In Laperche, Blandine, James Galbraith and Dimitri Uzunidis, eds. (2006) Innovation, evolution and economic change. Cheltenham: Edward Elgar. Paper presented to the John Kenneth Galbraith International Symposium sponsored by the Laboratory of Industrial Reorganization of the Littoral Côte d Opale University at Dunkirk. Paris, September 23-25, 2004. Revised in March and June 2005.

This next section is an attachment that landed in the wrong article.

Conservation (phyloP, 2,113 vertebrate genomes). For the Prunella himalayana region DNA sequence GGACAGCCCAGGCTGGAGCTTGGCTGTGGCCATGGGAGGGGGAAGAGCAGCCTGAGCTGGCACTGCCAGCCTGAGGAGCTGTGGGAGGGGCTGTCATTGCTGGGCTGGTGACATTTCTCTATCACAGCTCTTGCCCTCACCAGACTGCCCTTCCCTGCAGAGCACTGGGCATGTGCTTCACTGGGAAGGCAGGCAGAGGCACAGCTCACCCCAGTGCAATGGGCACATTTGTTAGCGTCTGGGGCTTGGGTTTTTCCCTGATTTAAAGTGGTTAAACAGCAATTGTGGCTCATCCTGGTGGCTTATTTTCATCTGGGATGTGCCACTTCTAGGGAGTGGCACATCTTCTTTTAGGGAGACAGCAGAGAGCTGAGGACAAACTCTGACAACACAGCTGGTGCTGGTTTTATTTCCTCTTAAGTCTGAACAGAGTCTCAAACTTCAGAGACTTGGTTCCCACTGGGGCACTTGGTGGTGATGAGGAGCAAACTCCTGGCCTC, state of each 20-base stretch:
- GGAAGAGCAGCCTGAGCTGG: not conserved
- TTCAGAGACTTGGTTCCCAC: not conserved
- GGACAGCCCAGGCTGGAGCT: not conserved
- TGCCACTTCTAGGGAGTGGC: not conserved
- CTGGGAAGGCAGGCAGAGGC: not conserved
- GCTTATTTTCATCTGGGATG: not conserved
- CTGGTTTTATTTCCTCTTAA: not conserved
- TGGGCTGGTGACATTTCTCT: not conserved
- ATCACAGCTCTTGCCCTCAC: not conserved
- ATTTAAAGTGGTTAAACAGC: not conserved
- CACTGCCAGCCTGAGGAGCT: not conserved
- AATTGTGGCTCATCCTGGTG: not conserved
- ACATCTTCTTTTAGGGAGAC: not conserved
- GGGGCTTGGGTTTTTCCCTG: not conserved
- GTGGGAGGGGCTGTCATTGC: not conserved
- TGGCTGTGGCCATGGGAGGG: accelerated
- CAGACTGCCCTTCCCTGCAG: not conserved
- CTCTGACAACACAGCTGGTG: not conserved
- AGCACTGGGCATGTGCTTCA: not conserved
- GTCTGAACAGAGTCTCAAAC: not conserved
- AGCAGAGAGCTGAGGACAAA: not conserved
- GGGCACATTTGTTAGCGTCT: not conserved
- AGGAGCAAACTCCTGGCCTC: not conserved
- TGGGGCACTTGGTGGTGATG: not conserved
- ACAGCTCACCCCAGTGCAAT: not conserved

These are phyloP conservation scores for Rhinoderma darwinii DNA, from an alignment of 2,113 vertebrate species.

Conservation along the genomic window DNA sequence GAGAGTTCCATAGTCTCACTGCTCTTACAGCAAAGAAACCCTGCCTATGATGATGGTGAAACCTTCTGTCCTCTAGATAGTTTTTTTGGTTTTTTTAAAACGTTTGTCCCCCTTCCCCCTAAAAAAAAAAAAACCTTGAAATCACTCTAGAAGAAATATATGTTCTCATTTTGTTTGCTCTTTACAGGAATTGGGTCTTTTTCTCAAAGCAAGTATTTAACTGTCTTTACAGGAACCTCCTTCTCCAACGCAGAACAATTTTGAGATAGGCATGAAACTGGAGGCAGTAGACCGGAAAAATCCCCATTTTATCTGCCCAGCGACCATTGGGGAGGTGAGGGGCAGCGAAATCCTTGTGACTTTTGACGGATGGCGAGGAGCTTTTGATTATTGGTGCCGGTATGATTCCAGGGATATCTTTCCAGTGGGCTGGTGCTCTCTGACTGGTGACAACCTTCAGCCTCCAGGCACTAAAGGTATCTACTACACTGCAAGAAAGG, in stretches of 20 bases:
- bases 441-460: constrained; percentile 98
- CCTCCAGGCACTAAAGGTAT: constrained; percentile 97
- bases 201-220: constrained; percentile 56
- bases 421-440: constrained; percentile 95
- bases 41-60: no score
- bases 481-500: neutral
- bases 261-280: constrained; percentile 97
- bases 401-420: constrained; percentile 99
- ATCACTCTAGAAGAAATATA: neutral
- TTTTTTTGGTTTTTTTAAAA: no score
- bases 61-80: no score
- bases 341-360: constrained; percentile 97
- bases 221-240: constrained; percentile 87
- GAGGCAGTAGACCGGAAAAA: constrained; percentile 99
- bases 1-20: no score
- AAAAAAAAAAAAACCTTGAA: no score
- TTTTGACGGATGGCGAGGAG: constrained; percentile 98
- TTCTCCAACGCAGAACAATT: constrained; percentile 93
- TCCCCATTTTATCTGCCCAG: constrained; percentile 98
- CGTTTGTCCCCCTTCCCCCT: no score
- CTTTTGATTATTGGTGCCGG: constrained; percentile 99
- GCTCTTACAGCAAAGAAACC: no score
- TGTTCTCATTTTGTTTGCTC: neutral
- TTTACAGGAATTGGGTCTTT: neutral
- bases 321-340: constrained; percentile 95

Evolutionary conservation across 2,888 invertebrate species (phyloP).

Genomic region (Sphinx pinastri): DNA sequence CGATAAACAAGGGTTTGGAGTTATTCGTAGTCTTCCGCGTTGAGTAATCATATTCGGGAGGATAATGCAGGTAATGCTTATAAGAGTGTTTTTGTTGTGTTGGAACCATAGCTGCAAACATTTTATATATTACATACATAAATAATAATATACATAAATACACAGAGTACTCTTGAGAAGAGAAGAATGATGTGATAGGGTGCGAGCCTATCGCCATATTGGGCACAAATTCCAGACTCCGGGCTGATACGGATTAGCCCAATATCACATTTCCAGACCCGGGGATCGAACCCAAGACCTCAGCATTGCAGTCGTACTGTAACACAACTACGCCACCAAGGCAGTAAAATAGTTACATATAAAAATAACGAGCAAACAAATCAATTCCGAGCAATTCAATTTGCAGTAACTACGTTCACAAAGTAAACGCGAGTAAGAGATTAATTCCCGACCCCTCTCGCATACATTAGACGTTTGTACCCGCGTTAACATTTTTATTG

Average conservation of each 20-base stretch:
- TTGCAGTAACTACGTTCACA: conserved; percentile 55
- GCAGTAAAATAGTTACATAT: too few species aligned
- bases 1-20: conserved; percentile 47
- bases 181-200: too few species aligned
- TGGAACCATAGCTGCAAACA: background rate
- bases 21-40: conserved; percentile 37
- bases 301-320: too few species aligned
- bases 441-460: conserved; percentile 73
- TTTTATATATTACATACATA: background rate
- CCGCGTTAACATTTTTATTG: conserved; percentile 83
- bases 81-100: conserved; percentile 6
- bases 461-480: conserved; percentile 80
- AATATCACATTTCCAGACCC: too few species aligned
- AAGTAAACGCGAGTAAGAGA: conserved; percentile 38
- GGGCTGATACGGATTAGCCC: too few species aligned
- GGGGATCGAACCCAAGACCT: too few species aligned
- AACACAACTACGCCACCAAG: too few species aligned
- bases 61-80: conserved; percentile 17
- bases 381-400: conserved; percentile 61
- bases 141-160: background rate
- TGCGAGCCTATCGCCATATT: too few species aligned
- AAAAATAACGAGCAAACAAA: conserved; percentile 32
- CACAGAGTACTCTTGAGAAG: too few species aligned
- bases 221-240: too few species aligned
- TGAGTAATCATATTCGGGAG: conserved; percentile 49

Abstract. Galbraith's 1967 prediction that that knowledge was replacing capital as the strategic factor of production proved true. Such change, together with the rise of organizations as the basic units of production, gave rise to a new social class – the professional middle class – characterized by the collective ownership of organizations. Yet, the emergence of the managers class did not imply the rise of a new social system, nor involved the concentration of political power in the hands of the new class. The economy remained controlled by the market, and oriented to profits, thus, capitalist. Yet, the concept and the form of measuring capital changed, reflecting the strategic role played by management in each business enterprise profit. The rise of democracy in the twentieth century represented a major check to the authoritarian tendencies of the new class. Today, modern capitalist economies may be called knowledge capitalism, given the strategic role that technical, organizational and communicative knowledge play in the economic and political arenas. They are, however, mixed economies, where market competition and administrative coordination play complementary roles.